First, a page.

Morrison Backflips On Co-Funding Queensland’s Flood Relief Amid Fierce Criticism
All levels of government must contribute
Prime Minister Scott Morrison has backflipped on flood relief funding for Queensland, as pressure mounts ahead of the federal election.
The commonwealth on Thursday morning, agreed to split the $741 million package to help Queenslanders rebuild, raise, or sell their homes damaged in the recent floods.
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It follows Mr Morrison initially rejecting the pitch, arguing the sunshine state was politicising the disaster, ahead of Queenslanders heading to the ballot booth, in the upcoming election.
Yet the PM caved in this morning in an interview with Brisbane radio station 4BC and agreed to the proposal.
"They want to play politics with this, I don't want to play politics with this, I just want to make sure people are getting the support that they need," Mr Morrison told Nine Radio.
"So, we'll meet that, the 50:50 cost."
Queensland's Acting Premier Cameron Dick said he was "very pleased that he's finally seen the light".
"He'll do the right thing by Queensland, which is what he should have always done, instead of dragging his feet, saying it is someone else's responsibility," Mr Dick said on Thursday morning.
However, the Coalitions initial response garnered fierce criticism on Wednesday, including from the Insurance Council of Australia (ICA), accusing the federal government of dodging responsibility.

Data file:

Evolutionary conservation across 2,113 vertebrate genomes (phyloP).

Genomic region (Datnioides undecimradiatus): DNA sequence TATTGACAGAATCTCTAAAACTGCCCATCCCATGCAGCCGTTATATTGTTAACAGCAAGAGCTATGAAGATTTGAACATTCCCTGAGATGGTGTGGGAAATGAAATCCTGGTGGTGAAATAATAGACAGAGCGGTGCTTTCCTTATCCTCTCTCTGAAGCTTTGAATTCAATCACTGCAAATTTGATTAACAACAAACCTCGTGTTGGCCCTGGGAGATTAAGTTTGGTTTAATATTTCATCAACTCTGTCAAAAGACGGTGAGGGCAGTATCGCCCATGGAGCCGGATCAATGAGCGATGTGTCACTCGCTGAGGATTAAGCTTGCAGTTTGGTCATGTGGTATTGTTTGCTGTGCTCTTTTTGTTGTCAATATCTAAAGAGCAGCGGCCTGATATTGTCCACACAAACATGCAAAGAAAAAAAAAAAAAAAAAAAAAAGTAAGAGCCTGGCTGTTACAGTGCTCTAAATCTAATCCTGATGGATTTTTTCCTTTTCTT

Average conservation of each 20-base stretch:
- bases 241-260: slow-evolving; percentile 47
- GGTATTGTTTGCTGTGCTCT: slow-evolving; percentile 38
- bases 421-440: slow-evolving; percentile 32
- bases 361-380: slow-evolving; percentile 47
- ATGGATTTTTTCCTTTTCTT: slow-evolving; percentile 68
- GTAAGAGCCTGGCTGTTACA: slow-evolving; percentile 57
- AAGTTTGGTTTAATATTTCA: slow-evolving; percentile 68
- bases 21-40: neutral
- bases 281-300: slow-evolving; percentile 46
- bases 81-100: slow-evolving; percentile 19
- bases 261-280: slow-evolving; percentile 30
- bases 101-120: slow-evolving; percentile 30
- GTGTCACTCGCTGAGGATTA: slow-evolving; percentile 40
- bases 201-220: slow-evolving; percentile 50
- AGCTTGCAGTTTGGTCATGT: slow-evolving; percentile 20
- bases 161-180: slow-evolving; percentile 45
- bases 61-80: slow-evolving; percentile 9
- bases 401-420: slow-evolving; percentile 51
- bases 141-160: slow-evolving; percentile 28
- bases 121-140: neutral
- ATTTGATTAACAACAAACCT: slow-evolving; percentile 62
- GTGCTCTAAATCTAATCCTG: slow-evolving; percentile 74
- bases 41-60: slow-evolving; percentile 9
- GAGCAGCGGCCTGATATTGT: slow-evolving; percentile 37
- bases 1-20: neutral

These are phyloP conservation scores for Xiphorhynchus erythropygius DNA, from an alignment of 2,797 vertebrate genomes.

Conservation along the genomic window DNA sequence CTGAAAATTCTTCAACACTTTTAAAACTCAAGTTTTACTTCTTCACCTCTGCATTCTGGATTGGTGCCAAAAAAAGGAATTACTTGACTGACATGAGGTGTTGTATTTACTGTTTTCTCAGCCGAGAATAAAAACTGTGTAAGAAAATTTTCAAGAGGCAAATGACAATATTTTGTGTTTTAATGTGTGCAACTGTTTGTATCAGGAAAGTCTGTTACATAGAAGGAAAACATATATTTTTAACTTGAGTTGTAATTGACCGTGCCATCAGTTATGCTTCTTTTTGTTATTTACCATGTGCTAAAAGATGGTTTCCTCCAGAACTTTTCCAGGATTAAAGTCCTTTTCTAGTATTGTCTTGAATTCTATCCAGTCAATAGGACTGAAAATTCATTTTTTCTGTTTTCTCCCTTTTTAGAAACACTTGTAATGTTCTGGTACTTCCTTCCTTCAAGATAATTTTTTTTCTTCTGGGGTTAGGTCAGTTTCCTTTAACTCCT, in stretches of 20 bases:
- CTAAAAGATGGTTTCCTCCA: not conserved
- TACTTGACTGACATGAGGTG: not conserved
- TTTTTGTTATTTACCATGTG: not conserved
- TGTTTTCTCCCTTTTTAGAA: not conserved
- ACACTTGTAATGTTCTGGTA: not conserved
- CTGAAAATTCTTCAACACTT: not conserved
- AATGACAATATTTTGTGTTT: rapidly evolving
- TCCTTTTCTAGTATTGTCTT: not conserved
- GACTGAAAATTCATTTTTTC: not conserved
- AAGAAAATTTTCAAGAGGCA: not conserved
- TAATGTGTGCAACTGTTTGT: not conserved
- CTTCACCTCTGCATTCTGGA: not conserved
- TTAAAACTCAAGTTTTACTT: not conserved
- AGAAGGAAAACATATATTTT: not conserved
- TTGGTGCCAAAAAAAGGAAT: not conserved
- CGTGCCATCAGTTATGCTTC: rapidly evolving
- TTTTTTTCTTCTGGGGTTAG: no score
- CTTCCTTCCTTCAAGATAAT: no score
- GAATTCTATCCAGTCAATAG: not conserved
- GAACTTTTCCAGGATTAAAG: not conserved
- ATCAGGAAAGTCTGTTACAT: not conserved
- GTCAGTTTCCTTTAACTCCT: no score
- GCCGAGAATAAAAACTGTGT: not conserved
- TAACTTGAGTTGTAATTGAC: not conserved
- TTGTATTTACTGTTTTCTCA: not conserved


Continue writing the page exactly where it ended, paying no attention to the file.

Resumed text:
“As severe rain and flooding continues to impact the east coast, the failure of the federal government to match Queensland’s investment in measures to improve household and community protections against extreme weather is disappointing and short-sighted,” the ICA’s chief executive, Andrew Hall, said.
“If Australia is to get serious about improving our resilience to flood, bushfire and cyclone, all levels of government must contribute"
“Australians – particularly those still impacted by the ongoing rain and flooding – want governments to come together to provide better protections against worsening extreme weather, not wash their hands of responsibility,” Mr Hall said.
In an attempt to reign in state leaders, the PM stipulated that "starting now", Queensland must start reporting on the delivery of disaster recovery funding arrangements.
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